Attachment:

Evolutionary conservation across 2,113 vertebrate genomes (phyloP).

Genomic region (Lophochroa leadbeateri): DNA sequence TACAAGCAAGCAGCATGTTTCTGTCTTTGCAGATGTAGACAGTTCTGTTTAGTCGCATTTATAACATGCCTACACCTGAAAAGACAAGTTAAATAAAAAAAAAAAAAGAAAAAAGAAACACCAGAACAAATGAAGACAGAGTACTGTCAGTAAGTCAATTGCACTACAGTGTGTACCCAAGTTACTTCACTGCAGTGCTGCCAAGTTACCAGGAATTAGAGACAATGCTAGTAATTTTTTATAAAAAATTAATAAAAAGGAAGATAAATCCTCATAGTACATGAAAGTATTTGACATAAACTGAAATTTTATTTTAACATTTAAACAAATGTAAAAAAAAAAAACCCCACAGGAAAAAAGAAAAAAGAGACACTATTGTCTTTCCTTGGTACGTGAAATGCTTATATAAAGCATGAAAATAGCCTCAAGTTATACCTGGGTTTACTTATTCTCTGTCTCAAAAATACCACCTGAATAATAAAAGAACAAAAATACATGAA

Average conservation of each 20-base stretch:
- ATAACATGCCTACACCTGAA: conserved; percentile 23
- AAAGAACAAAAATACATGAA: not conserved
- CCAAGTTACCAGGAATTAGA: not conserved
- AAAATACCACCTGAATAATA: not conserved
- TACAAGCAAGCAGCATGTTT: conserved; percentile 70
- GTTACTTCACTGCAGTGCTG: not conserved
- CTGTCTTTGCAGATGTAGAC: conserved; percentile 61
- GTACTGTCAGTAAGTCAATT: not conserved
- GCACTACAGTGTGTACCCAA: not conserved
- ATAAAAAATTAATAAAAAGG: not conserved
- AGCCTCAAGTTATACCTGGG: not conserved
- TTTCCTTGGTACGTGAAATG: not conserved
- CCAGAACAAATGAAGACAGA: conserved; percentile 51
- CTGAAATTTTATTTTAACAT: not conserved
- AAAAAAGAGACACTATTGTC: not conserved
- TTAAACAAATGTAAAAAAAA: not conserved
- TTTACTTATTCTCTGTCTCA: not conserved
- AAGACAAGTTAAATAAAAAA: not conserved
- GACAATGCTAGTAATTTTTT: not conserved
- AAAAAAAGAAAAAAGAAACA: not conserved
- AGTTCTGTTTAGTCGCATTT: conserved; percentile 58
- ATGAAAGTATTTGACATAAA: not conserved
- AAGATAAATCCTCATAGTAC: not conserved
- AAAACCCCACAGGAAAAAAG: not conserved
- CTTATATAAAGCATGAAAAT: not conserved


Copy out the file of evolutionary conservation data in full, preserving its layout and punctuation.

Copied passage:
Evolutionary conservation across 2,113 vertebrate genomes (phyloP).

Genomic region (Lophochroa leadbeateri): DNA sequence TACAAGCAAGCAGCATGTTTCTGTCTTTGCAGATGTAGACAGTTCTGTTTAGTCGCATTTATAACATGCCTACACCTGAAAAGACAAGTTAAATAAAAAAAAAAAAAGAAAAAAGAAACACCAGAACAAATGAAGACAGAGTACTGTCAGTAAGTCAATTGCACTACAGTGTGTACCCAAGTTACTTCACTGCAGTGCTGCCAAGTTACCAGGAATTAGAGACAATGCTAGTAATTTTTTATAAAAAATTAATAAAAAGGAAGATAAATCCTCATAGTACATGAAAGTATTTGACATAAACTGAAATTTTATTTTAACATTTAAACAAATGTAAAAAAAAAAAACCCCACAGGAAAAAAGAAAAAAGAGACACTATTGTCTTTCCTTGGTACGTGAAATGCTTATATAAAGCATGAAAATAGCCTCAAGTTATACCTGGGTTTACTTATTCTCTGTCTCAAAAATACCACCTGAATAATAAAAGAACAAAAATACATGAA

Average conservation of each 20-base stretch:
- ATAACATGCCTACACCTGAA: conserved; percentile 23
- AAAGAACAAAAATACATGAA: not conserved
- CCAAGTTACCAGGAATTAGA: not conserved
- AAAATACCACCTGAATAATA: not conserved
- TACAAGCAAGCAGCATGTTT: conserved; percentile 70
- GTTACTTCACTGCAGTGCTG: not conserved
- CTGTCTTTGCAGATGTAGAC: conserved; percentile 61
- GTACTGTCAGTAAGTCAATT: not conserved
- GCACTACAGTGTGTACCCAA: not conserved
- ATAAAAAATTAATAAAAAGG: not conserved
- AGCCTCAAGTTATACCTGGG: not conserved
- TTTCCTTGGTACGTGAAATG: not conserved
- CCAGAACAAATGAAGACAGA: conserved; percentile 51
- CTGAAATTTTATTTTAACAT: not conserved
- AAAAAAGAGACACTATTGTC: not conserved
- TTAAACAAATGTAAAAAAAA: not conserved
- TTTACTTATTCTCTGTCTCA: not conserved
- AAGACAAGTTAAATAAAAAA: not conserved
- GACAATGCTAGTAATTTTTT: not conserved
- AAAAAAAGAAAAAAGAAACA: not conserved
- AGTTCTGTTTAGTCGCATTT: conserved; percentile 58
- ATGAAAGTATTTGACATAAA: not conserved
- AAGATAAATCCTCATAGTAC: not conserved
- AAAACCCCACAGGAAAAAAG: not conserved
- CTTATATAAAGCATGAAAAT: not conserved